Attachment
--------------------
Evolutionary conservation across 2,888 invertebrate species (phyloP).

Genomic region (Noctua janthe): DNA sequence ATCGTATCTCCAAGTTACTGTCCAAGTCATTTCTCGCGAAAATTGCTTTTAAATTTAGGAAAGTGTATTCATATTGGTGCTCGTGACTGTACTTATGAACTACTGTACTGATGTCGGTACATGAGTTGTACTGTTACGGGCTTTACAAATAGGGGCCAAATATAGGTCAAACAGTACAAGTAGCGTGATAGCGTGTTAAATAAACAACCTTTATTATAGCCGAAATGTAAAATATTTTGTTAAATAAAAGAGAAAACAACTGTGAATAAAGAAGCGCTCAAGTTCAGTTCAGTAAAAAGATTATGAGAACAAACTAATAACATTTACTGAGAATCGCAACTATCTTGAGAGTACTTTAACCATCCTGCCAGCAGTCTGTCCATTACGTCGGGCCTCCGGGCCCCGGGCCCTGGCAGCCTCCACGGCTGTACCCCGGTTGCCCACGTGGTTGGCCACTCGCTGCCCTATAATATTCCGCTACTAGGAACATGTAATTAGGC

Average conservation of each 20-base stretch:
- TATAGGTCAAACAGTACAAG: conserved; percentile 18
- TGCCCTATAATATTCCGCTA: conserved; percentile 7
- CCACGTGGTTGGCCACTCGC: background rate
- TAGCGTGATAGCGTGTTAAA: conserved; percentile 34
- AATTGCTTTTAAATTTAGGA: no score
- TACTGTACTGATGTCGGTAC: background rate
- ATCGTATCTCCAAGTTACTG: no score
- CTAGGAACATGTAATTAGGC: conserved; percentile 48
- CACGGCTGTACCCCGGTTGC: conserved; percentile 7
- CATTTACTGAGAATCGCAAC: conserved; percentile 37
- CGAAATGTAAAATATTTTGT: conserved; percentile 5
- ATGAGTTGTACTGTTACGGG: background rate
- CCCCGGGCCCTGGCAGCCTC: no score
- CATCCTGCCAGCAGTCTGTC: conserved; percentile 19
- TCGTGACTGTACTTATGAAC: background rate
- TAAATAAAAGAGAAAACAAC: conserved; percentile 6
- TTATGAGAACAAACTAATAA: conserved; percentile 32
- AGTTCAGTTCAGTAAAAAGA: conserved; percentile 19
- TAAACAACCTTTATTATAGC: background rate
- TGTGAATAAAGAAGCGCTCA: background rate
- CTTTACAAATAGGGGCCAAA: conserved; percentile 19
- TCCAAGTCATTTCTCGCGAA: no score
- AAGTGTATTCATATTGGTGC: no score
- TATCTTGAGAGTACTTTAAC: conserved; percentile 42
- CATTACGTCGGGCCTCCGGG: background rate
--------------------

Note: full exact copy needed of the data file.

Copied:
Evolutionary conservation across 2,888 invertebrate species (phyloP).

Genomic region (Noctua janthe): DNA sequence ATCGTATCTCCAAGTTACTGTCCAAGTCATTTCTCGCGAAAATTGCTTTTAAATTTAGGAAAGTGTATTCATATTGGTGCTCGTGACTGTACTTATGAACTACTGTACTGATGTCGGTACATGAGTTGTACTGTTACGGGCTTTACAAATAGGGGCCAAATATAGGTCAAACAGTACAAGTAGCGTGATAGCGTGTTAAATAAACAACCTTTATTATAGCCGAAATGTAAAATATTTTGTTAAATAAAAGAGAAAACAACTGTGAATAAAGAAGCGCTCAAGTTCAGTTCAGTAAAAAGATTATGAGAACAAACTAATAACATTTACTGAGAATCGCAACTATCTTGAGAGTACTTTAACCATCCTGCCAGCAGTCTGTCCATTACGTCGGGCCTCCGGGCCCCGGGCCCTGGCAGCCTCCACGGCTGTACCCCGGTTGCCCACGTGGTTGGCCACTCGCTGCCCTATAATATTCCGCTACTAGGAACATGTAATTAGGC

Average conservation of each 20-base stretch:
- TATAGGTCAAACAGTACAAG: conserved; percentile 18
- TGCCCTATAATATTCCGCTA: conserved; percentile 7
- CCACGTGGTTGGCCACTCGC: background rate
- TAGCGTGATAGCGTGTTAAA: conserved; percentile 34
- AATTGCTTTTAAATTTAGGA: no score
- TACTGTACTGATGTCGGTAC: background rate
- ATCGTATCTCCAAGTTACTG: no score
- CTAGGAACATGTAATTAGGC: conserved; percentile 48
- CACGGCTGTACCCCGGTTGC: conserved; percentile 7
- CATTTACTGAGAATCGCAAC: conserved; percentile 37
- CGAAATGTAAAATATTTTGT: conserved; percentile 5
- ATGAGTTGTACTGTTACGGG: background rate
- CCCCGGGCCCTGGCAGCCTC: no score
- CATCCTGCCAGCAGTCTGTC: conserved; percentile 19
- TCGTGACTGTACTTATGAAC: background rate
- TAAATAAAAGAGAAAACAAC: conserved; percentile 6
- TTATGAGAACAAACTAATAA: conserved; percentile 32
- AGTTCAGTTCAGTAAAAAGA: conserved; percentile 19
- TAAACAACCTTTATTATAGC: background rate
- TGTGAATAAAGAAGCGCTCA: background rate
- CTTTACAAATAGGGGCCAAA: conserved; percentile 19
- TCCAAGTCATTTCTCGCGAA: no score
- AAGTGTATTCATATTGGTGC: no score
- TATCTTGAGAGTACTTTAAC: conserved; percentile 42
- CATTACGTCGGGCCTCCGGG: background rate